Source identification and forgery detection are the two main areas of interest in digital camera picture forensics. Van Lanh et al. [22] give a quick overview of the basic processing stages inside a digital camera before going through numerous approaches for detecting forgeries and identifying source digital cameras. Existing methods for source identification look into the various processing stages inside a digital camera to find clues that can be used to distinguish the source cameras, whereas forgery detection looks for inconsistencies in image quality or the presence of certain characteristics that could indicate tampering.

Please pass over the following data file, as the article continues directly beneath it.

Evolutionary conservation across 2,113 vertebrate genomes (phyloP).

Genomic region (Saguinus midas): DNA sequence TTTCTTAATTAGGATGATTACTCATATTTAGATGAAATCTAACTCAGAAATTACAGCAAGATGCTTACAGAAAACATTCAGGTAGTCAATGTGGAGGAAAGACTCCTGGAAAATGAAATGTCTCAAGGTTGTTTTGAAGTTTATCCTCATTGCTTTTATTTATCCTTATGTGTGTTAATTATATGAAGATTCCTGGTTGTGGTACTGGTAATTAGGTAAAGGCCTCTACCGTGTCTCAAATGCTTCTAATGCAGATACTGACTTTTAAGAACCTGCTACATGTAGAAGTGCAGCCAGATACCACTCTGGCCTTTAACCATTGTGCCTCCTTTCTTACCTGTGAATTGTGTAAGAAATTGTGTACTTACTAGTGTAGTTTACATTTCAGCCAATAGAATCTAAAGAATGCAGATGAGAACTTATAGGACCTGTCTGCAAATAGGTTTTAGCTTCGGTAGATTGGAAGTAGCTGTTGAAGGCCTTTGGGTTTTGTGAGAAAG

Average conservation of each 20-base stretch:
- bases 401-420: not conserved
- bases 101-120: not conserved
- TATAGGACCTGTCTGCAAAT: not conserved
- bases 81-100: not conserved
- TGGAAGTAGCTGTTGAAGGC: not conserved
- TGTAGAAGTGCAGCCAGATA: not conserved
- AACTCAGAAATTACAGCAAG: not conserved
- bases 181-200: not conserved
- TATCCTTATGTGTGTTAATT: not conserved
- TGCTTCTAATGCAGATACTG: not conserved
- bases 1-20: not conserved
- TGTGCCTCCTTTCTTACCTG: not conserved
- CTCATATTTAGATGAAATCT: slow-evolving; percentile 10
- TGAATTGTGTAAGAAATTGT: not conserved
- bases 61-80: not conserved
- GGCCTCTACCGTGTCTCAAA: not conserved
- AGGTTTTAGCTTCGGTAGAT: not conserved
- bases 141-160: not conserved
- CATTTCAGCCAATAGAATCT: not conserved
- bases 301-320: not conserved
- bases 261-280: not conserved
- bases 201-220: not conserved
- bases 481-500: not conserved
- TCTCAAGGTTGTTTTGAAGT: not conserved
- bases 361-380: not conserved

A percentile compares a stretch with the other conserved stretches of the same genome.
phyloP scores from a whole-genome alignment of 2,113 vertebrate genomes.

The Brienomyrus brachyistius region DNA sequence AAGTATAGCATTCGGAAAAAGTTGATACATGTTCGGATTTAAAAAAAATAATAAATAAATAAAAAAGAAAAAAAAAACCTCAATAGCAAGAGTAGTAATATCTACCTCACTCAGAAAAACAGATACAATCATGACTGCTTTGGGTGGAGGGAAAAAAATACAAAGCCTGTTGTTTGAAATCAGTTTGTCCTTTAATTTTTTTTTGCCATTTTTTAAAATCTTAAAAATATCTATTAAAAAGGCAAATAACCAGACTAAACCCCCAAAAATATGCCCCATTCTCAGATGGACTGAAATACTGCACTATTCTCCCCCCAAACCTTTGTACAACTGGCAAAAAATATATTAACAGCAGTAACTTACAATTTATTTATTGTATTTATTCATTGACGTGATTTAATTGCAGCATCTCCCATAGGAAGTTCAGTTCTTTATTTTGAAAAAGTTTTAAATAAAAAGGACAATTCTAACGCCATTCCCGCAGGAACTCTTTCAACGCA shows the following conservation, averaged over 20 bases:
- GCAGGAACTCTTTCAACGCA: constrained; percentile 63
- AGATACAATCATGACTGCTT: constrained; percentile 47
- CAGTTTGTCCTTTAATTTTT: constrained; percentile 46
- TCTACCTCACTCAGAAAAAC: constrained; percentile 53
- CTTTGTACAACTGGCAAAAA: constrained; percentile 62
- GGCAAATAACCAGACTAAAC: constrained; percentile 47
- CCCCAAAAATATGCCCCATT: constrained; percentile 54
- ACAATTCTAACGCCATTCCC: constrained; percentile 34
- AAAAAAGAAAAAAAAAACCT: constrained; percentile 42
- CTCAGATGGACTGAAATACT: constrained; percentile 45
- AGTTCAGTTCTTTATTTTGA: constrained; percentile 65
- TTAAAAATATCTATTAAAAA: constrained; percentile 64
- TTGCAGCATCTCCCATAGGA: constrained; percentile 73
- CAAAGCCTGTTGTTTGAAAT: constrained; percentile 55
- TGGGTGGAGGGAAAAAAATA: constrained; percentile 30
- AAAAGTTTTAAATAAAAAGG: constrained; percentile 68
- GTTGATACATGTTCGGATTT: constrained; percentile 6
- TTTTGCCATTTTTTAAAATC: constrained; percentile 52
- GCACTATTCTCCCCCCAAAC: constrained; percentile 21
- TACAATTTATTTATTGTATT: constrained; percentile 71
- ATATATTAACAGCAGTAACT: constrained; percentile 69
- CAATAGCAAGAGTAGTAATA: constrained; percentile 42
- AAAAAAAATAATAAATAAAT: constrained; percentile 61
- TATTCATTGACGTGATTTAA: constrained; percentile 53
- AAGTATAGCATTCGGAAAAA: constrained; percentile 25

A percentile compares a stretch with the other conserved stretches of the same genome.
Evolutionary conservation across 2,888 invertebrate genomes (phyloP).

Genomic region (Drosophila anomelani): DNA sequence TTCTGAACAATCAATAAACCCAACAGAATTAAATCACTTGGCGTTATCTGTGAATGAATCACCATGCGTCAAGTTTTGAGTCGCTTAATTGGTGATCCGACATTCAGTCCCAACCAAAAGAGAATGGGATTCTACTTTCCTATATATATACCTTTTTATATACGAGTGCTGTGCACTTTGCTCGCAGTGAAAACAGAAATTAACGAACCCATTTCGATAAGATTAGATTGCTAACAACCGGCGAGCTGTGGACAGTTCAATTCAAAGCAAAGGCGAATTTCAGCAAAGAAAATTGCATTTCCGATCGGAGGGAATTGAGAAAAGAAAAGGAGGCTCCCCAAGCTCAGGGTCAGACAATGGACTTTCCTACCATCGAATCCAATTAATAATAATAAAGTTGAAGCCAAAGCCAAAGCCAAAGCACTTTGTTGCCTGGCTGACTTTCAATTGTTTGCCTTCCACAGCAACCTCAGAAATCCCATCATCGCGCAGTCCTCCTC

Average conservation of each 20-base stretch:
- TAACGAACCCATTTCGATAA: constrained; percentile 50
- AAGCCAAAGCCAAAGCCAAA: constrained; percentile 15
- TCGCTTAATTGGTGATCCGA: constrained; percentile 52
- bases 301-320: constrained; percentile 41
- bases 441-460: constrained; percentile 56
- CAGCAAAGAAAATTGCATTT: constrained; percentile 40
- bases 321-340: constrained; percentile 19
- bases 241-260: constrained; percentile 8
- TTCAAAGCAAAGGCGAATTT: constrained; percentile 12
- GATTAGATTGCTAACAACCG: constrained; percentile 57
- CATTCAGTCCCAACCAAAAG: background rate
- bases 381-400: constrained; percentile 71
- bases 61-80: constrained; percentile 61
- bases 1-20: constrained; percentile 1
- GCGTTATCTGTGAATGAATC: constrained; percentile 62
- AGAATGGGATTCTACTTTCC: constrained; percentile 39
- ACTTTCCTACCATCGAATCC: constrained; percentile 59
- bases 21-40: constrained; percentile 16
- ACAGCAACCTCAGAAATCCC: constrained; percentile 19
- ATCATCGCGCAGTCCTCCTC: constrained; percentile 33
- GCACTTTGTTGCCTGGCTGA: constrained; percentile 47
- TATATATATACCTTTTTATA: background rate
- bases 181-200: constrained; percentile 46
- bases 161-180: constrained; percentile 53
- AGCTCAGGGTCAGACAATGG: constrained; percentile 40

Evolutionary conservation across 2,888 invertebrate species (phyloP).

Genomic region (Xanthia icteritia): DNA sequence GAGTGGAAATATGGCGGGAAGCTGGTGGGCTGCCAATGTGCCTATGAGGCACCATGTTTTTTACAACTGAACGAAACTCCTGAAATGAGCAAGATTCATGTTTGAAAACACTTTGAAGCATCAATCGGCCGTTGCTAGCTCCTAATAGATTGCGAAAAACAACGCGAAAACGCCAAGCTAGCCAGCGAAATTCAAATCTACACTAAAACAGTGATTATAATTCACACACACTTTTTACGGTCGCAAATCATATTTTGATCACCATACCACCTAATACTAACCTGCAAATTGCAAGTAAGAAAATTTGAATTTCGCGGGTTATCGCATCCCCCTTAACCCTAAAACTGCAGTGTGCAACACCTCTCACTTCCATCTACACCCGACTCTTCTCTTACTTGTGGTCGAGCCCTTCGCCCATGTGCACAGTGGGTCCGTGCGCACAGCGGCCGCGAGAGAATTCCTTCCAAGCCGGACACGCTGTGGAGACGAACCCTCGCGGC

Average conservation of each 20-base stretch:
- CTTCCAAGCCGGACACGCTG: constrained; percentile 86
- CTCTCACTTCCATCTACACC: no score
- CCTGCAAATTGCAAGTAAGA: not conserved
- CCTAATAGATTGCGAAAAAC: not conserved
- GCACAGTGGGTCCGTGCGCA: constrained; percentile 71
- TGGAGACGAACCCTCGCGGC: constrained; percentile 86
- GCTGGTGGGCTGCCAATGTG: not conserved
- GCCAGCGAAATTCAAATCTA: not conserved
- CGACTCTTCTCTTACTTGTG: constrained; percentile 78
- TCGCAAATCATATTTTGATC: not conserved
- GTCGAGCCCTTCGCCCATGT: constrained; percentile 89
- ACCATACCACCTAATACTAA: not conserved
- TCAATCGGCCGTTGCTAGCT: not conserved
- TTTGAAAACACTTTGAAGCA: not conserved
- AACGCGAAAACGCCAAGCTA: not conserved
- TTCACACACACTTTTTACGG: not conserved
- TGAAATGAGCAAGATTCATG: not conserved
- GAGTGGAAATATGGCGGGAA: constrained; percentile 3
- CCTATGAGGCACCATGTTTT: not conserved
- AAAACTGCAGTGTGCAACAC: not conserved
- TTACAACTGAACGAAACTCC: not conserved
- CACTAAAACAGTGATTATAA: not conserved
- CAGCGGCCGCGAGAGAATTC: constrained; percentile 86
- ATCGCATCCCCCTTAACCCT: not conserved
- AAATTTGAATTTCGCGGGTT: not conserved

Oleg Muratov and colleagues present a new use of saliency detection as a tool for forensic image analysis [23]. They propose combining prominent object detection with forensic analysis on the associated output because they argue that salient objects/subjects, which convey the semantic content of the image, are the regions whose integrity is more crucial. To that end, they present an updated version of a saliency map extractor based on segmentation, as well as a description of the use of a tampering detection method for digital composite detection. The outcomes of the experiments are given and debated. The comparison takes place on the entire image in camera-based techniques. Rather, a sliding-window correlation-based technique is used for forgery detection and localization. As the reference image is missing, when a fake area is present, there is a low correlation observed which a demerit in this approach is.